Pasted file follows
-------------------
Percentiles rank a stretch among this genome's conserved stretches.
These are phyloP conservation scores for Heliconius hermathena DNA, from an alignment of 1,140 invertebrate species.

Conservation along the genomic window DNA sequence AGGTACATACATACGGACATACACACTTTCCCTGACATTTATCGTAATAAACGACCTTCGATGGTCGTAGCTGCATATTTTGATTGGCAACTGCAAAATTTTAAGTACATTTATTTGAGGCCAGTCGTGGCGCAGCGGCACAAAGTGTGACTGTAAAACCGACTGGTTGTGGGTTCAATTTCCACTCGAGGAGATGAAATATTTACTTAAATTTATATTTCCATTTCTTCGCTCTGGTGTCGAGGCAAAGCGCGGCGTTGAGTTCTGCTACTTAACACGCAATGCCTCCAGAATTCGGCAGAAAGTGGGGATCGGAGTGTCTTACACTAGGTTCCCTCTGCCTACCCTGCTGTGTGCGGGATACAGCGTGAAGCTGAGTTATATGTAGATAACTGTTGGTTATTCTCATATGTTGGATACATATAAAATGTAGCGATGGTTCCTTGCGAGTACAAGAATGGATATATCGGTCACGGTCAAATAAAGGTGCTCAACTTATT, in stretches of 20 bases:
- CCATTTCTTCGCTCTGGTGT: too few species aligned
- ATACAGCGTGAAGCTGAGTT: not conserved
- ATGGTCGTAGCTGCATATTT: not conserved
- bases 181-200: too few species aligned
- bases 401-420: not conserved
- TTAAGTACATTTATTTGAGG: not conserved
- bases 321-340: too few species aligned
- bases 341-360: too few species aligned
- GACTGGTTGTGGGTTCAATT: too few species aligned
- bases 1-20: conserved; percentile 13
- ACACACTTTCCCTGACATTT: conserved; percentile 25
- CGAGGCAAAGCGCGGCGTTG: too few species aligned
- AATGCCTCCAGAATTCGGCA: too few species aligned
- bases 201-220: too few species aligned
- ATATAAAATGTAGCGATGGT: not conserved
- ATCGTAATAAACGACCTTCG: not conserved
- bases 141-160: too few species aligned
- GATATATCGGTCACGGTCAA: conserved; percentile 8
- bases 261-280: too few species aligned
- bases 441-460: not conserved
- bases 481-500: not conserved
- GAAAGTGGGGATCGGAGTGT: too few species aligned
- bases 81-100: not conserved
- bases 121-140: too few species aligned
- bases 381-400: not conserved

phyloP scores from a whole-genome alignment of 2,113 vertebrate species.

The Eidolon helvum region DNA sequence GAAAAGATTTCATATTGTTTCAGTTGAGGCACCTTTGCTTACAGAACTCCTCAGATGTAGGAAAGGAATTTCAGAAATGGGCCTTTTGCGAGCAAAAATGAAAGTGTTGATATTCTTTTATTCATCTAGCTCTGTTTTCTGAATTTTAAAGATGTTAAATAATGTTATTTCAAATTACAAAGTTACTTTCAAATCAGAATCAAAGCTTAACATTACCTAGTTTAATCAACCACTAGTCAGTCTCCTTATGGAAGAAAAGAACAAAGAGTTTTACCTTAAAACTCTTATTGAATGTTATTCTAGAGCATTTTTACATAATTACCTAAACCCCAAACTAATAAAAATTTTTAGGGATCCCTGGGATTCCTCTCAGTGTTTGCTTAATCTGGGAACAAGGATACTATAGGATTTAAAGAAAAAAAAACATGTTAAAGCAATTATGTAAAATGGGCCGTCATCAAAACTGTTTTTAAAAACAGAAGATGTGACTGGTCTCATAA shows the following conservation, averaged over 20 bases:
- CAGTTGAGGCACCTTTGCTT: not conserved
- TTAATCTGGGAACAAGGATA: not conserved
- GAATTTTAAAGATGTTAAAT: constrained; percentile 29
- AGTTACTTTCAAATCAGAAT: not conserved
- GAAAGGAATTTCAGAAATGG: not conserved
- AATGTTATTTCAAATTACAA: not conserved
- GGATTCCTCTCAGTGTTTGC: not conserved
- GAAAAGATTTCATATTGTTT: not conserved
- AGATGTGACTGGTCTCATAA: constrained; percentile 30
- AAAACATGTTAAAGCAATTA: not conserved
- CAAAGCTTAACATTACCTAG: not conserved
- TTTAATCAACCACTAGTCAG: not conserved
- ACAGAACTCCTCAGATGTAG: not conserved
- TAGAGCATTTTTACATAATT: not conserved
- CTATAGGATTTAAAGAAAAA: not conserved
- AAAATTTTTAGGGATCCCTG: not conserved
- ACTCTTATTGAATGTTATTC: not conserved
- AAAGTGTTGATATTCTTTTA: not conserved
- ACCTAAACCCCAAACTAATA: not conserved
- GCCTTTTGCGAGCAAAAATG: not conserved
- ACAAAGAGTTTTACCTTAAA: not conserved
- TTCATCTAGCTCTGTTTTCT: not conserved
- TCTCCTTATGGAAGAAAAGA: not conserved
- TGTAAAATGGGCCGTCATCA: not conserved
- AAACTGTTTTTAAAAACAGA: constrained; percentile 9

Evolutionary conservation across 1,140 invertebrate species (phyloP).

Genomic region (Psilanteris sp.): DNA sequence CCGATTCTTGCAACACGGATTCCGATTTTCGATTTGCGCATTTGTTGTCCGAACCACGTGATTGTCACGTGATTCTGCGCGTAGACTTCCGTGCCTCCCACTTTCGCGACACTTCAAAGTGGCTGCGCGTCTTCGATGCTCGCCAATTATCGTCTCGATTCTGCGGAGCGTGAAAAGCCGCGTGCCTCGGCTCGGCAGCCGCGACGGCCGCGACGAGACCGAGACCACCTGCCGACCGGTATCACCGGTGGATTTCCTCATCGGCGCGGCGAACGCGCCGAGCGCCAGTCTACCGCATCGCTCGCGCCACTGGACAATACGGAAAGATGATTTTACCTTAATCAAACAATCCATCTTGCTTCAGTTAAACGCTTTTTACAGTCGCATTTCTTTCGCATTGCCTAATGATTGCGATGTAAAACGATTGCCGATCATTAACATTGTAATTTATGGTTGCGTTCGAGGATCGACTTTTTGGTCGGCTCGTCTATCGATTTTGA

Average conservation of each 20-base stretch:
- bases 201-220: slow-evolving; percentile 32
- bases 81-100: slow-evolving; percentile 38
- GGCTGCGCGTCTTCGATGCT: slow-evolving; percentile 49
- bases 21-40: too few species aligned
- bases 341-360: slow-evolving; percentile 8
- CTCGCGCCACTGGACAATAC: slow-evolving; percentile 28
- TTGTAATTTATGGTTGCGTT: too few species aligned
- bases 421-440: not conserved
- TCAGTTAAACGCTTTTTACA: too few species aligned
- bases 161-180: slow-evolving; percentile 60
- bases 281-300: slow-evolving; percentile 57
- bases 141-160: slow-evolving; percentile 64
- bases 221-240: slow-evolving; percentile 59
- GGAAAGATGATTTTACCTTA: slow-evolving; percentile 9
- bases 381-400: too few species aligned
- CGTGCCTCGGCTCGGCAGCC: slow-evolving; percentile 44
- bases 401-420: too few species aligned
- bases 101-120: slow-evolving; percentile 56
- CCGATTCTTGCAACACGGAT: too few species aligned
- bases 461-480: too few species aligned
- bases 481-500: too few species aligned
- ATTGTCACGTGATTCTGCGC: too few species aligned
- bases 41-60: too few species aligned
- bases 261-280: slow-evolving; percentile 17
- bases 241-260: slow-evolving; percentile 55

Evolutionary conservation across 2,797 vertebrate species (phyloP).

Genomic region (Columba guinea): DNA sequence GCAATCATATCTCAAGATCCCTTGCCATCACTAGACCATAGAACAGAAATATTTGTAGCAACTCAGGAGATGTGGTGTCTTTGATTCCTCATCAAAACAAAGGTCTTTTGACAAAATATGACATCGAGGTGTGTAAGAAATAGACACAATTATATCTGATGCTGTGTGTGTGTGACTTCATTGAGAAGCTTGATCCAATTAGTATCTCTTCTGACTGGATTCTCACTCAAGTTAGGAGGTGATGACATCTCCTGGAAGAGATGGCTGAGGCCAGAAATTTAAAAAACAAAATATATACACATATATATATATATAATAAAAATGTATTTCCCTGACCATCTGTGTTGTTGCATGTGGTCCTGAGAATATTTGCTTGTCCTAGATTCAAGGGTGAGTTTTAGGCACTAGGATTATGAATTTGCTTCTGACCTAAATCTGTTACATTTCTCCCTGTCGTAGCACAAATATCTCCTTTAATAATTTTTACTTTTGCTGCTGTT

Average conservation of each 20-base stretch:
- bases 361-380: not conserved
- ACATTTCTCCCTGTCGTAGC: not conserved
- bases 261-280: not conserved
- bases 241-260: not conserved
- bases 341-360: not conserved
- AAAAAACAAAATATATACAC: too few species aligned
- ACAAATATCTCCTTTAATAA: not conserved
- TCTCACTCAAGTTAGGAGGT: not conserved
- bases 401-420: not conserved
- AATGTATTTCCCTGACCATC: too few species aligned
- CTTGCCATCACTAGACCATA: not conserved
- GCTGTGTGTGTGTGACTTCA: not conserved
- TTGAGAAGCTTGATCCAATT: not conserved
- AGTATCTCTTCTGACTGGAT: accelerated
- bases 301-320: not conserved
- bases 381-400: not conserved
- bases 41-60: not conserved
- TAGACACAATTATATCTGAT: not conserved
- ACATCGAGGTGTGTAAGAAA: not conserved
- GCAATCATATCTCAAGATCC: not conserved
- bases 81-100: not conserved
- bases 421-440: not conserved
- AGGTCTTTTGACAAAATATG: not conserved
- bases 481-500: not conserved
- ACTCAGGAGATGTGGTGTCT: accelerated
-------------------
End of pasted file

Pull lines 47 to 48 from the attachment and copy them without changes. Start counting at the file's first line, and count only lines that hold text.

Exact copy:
- ACTCTTATTGAATGTTATTC: not conserved
- AAAGTGTTGATATTCTTTTA: not conserved